In terms of the rules of crisis communications, Wells Fargo and Samsung have been following all of them, although sometimes they’ve moved slowly. Still, both brands issued apologies, took action, offered compensation—and nothing has worked. The problem in these cases is that no amount of abject apologies can make up for a lack of ethics and an overabundance of bad choices. In other words, both brands primarily are facing crises of culture, not communications.
For those representing academic institutions online, the task of evaluating yet another new social network or social media offering from established outfits can feel overwhelming. Several years ago, it was tempting to think the world would cleave neatly into Facebook and Twitter camps. With some extra effort, we could adjust our messages to both, engage with their respective audiences and respond to new features. The market for social networks seemed almost mature.
Snap Inc. is preparing for an initial public offering as early as late March, The Wall Street Journal reported Thursday. The potential valuation: $25 billion. Those following Snapchat’s history may remember that Facebook offered a $3 billion buyout in 2013, which CEO Evan Spiegel turned down.
Eventually, with a lot of work and a little luck, you’ll look down and realize that you’re flying—but what now? Once you’ve established your agency, it’s time to take a step back and think about how you can make it grow. As an influx of potential clients and employee applicants come your way, use these four tips to help ease the growing pains and ensure you continue building off of the solid foundation you’ve laid.
Chicago joined several cities and states across the country in halting business with Wells Fargo. In response to the decision, Wells Fargo released a statement that highlighted the good the company does in the community. Will focusing on the money it put back into the city do enough to stem the negativity surrounding the brand?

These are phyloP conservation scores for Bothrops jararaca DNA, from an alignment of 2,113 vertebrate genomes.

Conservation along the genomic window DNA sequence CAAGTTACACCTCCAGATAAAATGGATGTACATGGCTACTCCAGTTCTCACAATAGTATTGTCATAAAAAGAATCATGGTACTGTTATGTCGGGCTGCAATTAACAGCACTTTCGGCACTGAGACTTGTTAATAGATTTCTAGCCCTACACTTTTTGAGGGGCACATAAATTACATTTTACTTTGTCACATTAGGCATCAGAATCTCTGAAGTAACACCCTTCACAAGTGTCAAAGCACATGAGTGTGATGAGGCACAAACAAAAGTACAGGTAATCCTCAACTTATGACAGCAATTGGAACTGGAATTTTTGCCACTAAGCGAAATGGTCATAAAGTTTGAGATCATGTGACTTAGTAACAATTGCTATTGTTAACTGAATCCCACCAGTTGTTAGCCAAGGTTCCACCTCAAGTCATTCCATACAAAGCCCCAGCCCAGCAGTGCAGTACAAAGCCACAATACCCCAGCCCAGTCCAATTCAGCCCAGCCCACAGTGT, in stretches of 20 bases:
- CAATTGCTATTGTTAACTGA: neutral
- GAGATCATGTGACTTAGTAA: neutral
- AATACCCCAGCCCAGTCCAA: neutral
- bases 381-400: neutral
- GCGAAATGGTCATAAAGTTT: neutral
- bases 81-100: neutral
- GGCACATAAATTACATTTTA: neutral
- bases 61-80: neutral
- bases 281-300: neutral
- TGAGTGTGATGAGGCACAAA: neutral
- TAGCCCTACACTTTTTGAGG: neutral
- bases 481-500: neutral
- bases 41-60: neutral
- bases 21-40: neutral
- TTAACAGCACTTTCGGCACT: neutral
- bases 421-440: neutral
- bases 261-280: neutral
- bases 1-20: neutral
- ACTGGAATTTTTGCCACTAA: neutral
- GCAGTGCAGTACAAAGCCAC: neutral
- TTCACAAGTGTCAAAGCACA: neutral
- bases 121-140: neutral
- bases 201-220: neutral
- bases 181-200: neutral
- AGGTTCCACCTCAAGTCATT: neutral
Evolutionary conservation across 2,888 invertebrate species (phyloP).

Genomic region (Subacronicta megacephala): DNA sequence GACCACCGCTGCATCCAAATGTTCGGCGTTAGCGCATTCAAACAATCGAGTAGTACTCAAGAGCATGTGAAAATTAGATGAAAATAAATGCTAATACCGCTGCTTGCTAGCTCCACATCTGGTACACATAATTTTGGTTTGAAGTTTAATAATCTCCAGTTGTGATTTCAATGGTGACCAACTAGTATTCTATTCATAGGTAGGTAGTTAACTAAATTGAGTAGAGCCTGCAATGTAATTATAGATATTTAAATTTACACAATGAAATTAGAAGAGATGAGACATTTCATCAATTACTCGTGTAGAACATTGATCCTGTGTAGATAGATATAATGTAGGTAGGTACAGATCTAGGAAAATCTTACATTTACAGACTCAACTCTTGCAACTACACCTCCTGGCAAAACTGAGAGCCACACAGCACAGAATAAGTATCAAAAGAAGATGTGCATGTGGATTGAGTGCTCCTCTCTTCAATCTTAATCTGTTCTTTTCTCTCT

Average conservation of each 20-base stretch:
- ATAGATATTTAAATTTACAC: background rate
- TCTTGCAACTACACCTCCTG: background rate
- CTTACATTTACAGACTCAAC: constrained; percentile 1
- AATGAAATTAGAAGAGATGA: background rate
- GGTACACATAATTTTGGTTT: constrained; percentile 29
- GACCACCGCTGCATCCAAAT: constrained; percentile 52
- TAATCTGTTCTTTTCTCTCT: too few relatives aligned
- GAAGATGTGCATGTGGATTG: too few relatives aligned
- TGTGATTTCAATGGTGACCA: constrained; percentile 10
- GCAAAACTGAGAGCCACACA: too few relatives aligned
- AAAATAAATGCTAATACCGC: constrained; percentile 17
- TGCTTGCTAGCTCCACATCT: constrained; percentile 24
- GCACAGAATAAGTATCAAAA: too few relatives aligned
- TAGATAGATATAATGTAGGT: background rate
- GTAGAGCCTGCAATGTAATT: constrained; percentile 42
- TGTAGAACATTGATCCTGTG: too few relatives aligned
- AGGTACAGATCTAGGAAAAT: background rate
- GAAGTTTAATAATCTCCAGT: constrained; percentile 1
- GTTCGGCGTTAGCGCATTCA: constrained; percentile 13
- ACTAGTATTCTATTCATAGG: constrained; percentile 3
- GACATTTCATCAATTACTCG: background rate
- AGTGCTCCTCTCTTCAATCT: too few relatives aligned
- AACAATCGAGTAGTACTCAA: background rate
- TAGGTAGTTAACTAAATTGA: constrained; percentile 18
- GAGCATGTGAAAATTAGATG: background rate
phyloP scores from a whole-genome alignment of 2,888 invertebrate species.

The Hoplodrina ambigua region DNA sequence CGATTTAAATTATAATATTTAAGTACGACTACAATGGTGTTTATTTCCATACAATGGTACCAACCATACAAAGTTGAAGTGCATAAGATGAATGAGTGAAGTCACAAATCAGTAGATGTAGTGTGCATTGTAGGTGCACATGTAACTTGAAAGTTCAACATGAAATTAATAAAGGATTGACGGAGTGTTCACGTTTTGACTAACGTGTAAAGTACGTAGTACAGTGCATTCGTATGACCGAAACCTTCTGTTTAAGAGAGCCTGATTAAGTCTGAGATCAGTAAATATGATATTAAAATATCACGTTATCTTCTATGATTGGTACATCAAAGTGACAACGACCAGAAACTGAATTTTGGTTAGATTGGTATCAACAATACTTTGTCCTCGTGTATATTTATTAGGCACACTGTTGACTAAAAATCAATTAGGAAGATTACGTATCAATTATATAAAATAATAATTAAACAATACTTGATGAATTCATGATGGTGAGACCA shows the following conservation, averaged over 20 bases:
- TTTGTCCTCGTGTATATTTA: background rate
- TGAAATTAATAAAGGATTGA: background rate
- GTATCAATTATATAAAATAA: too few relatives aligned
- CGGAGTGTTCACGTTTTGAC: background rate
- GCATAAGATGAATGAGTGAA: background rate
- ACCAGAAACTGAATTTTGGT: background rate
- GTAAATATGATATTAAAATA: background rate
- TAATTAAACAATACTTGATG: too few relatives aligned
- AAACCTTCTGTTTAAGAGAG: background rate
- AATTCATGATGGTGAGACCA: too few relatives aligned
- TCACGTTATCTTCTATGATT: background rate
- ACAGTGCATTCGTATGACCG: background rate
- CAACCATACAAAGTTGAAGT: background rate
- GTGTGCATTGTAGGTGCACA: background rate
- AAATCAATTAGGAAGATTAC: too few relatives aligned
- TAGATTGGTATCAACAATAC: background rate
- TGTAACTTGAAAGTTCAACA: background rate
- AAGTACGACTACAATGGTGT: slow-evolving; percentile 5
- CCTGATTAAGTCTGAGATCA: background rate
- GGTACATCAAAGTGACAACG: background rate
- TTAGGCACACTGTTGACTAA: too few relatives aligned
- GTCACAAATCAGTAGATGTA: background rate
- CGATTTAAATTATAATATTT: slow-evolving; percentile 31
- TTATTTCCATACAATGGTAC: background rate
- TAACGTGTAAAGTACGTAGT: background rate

If your brand is on Twitter, it (literally) pays to respond quickly and consistently to followers’ tweets. A recent survey conducted by Twitter in partnership with Applied Marketing Science (AMS) found that brands that respond quickly to customer queries on Twitter see increased revenue and brand loyalty, while waiting too long to respond can cause major drops in potential sales.
It’s difficult to be at a PR conference and avoid hearing that video and photographs are exploding on social media platforms. Mary Meeker of Kleiner Perkins Caufield & Byers estimated in her most recent report that 3.25 billion photos are shared daily on Facebook, WhatsApp, Instagram and Snapchat. It makes sense then that brand communicators are anxious to capture data related to imagery as they measure their PR efforts and use such metrics to shape corporate strategy.
Google on Tuesday unveiled its new Pixel smartphone (and the slightly larger Pixel XL) at the #MadeByGoogle keynote. Capitalizing on the timing of the iPhone 7 announcement a month ago—and the controversy over its lack of a headphone jack—Google positioned its new offering as a favorable alternative for those who aren’t willing to follow Apple’s path.
The Internet has, of course, revolutionized the way we communicate. And since public relations is at its core communication itself, PR professionals have had to make great, Darwinian leaps in the last 40 years. PR News and Havas PR teamed up for a Twitter chat to look at PR’s next evolutionary phase and the trends that will further reshape the discipline.
If imitation is the sincerest form of flattery, then Snapchat must be feeling pretty buttered up. In the past week Facebook launched two additions to its messaging suite that more or less clone Snapchat’s most popular features. Facebook’s Messenger app launched a small test run of “Messenger Day,” which lets users send customized photos and videos that disappear in a day, similar to Snapchat Stories. And WhatsApp users can now edit photos and video with text overlays of multiple colors, emojis and custom drawings.